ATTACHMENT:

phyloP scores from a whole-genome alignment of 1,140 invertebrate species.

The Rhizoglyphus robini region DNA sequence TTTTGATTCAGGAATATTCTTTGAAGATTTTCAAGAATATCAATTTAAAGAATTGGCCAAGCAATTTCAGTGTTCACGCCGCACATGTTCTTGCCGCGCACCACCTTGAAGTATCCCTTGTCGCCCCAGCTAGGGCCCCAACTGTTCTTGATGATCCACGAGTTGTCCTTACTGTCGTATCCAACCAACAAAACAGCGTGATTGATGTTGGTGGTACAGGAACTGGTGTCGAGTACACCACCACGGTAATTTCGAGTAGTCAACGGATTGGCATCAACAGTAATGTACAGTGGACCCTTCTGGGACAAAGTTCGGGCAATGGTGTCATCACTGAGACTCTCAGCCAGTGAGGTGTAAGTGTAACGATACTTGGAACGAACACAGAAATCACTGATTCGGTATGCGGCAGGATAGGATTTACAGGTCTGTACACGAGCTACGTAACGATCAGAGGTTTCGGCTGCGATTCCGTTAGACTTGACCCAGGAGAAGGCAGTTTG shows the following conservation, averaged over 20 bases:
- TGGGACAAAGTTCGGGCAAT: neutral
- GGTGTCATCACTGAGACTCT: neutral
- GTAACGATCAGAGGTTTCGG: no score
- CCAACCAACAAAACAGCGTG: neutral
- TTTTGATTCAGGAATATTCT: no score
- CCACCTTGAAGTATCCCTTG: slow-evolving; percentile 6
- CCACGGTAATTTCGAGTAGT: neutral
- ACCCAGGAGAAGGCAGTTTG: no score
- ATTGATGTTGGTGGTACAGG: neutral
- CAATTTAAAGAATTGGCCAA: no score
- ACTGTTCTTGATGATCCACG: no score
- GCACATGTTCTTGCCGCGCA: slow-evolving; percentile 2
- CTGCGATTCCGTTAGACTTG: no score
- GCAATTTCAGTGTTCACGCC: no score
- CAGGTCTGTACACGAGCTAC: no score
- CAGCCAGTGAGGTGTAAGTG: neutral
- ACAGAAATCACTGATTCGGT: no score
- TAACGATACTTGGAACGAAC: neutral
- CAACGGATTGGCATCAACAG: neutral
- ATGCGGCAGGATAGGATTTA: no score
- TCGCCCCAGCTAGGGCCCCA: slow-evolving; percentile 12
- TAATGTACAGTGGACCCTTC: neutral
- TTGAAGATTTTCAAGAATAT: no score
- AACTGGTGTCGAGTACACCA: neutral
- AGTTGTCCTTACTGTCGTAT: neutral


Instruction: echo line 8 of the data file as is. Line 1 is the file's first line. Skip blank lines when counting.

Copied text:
- CCACCTTGAAGTATCCCTTG: slow-evolving; percentile 6